Confederate General John Pegram was killed at the Battle of Dabney’s Mill, Virginia.
Although Pegram has been immortalized for his participation in the Civil War, it now appears that Pegram’s peers were critical of his military prowess, especially his tactical abilities. The memorable part to Pegram’s life is his marriage to Hetty Cary, a prominent Richmond socialite who many called the “handsomest woman in the Southland.”
John Pegram was born in Petersburg, Virginia in 1832, the oldest son of James West Pegram and Virginia Johnson. James Pegram. the father, was part of the third generation of a planter family. JamesÃ¢â‚¬â„¢ father rose to become a major general in the War of 1812. As one of twelve children, James did not inherit sufficient wealth to live on an inherited plantation. Perhaps encouraged by his father, James studied for the law. In 1829, he married Virginia Johnson, the daughter of a wealthy planter and racehorse owner. The couple lived initially at Mr. JohnsonÃ¢â‚¬â„¢s plantation, but when James was offered the position of cashier at Bank of VirginiaÃ¢â‚¬â„¢s Petersburg office, he readily accepted. Within a few years, the couple moved to Richmond, when James became president of the bank.1
An exerpt from E-History writer Scott Laidig describes how John’s father’s history affected his life:
Throughout his life James continued his familyÃ¢â‚¬â„¢s longstanding tradition of public service, becoming an active Whig orator; and, sometime between 1830 and 1841, he was appointed a colonel and then brigadier general in the Virginia militia. By 1844, Virginia Pegram had given birth to five children, and James had accumulated sufficient capital to invest in plantations. In October, John Pegram remained in Richmond with his mother and siblings while James made a fateful trip to Mississippi. An accident aboard a steamboat on the Ohio River made Virginia Pegram a widow and left her children fatherless. The shock of JamesÃ¢â‚¬â„¢ death left the family emotionally traumatized and financially reduced, though certainly not ruined. Virginia moved her family back to her fatherÃ¢â‚¬â„¢s plantation, but her fatherÃ¢â‚¬â„¢s fortunes were on the wane and the family, while remaining high on the social list, was not quite so secure financially. In the mid-1850Ã¢â‚¬â„¢s, Virginia started a school for girls in Richmond. The school remained open during the war years and the income, including income from boarders, augmented VirginiaÃ¢â‚¬â„¢s inheritance nicely.
Much of John Pegram’s war history can be found within the paper that carries the above quote. I’ll fast-forward to Richmond in winter of 1864, when Pegram is found in Richmond courting the lovely Miss Hetty Cary, a prominent Richmond socialite. Whether Hetty was truly smitten with Pegram or if she considered this marriage to be one of import is not known. Hetty’s lineage as part of the Virginia Cary’s intimates that she came from no small wealth and influence. A letter written by Hetty’s cousin, Mrs. Burton Harrison, describes the urgency and gaity the prospect of this marriage brought to the gloom that surrounded war-torn Richmond:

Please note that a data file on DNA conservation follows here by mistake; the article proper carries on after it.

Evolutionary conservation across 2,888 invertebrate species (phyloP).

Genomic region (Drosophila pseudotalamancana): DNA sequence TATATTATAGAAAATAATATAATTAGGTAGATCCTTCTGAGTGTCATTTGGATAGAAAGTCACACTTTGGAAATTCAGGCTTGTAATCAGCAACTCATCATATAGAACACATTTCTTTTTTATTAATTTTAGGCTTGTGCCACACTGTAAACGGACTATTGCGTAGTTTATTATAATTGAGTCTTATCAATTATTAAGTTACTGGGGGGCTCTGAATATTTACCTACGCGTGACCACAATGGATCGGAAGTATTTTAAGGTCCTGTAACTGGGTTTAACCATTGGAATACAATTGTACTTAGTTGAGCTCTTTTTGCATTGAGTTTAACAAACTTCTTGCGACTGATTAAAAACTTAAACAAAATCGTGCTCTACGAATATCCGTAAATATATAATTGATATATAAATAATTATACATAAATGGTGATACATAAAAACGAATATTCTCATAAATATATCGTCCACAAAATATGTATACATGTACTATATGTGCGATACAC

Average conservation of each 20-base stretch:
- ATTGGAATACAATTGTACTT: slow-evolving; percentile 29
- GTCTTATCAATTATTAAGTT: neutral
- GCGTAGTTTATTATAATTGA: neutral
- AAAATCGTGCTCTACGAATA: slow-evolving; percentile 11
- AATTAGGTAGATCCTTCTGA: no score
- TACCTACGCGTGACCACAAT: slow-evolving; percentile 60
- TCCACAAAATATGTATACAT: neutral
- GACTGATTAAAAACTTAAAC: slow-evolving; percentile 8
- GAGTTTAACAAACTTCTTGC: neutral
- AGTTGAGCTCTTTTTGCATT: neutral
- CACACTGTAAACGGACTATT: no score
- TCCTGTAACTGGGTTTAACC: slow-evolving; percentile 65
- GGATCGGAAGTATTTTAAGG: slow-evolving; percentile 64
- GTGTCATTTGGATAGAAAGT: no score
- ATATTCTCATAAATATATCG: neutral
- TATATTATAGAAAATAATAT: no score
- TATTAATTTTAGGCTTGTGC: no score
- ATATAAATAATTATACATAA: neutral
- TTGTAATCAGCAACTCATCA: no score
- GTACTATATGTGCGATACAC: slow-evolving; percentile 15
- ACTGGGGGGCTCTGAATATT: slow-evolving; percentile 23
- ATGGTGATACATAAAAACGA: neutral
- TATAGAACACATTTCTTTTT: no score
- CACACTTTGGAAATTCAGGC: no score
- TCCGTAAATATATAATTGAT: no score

The engagement of my cousin Hetty Cary to Brigadier- General John Pegram having been announced, their decision to be married on January 19 was a subject of active interest. My aunt, Mrs. Wilson Miles Cary, of Baltimore, had before Christmas obtained from Mr. Lincoln, through General Barnard (chief of the United States Engineer Corps, married to her adopted daughter), a pass to go to Richmond to visit her children. The presence of Mrs. Cary gave General Pegram opportunity to urge that his marriage should not be longer delayed, and such preparations as were possible were hurried on.
John Pegram and Hetty Cary married on 19 January in Richmond. The Confederate capital was starved of entertainments, and the wedding was a social highlight attended by nearly all of the high-ranking Confederates, including President Jefferson Davis and his wife, Varina. The bride, commented onlookers, was a vision of beauty and one said that the “happy gleam of her beautiful brown eyes seemed to defy all sorrow.”
Then, on 6 February 1865 – less than three weeks after the wedding – Pegram was killed at the battle of HatcherÃ¢â‚¬â„¢s Run when his division and “Little Billy” MahoneÃ¢â‚¬â„¢s fought off a Union raid on LeeÃ¢â‚¬â„¢s flank. Pegram’s body was returned to the same church, St. Paul’s Episcopal, and his young widow knelt beside his coffin as the minister who married them presided over the dashing general’s funeral ((Dr. Minnegerode). Pegram is buried at Hollywood Cemetery in Richmond.
Despite the fact that Pegram’s peers often challenged his tactical military skills, Pegram was held in high esteem by those who valued the fact that the Confederacy had lost far too many generals at a time when the south needed them most.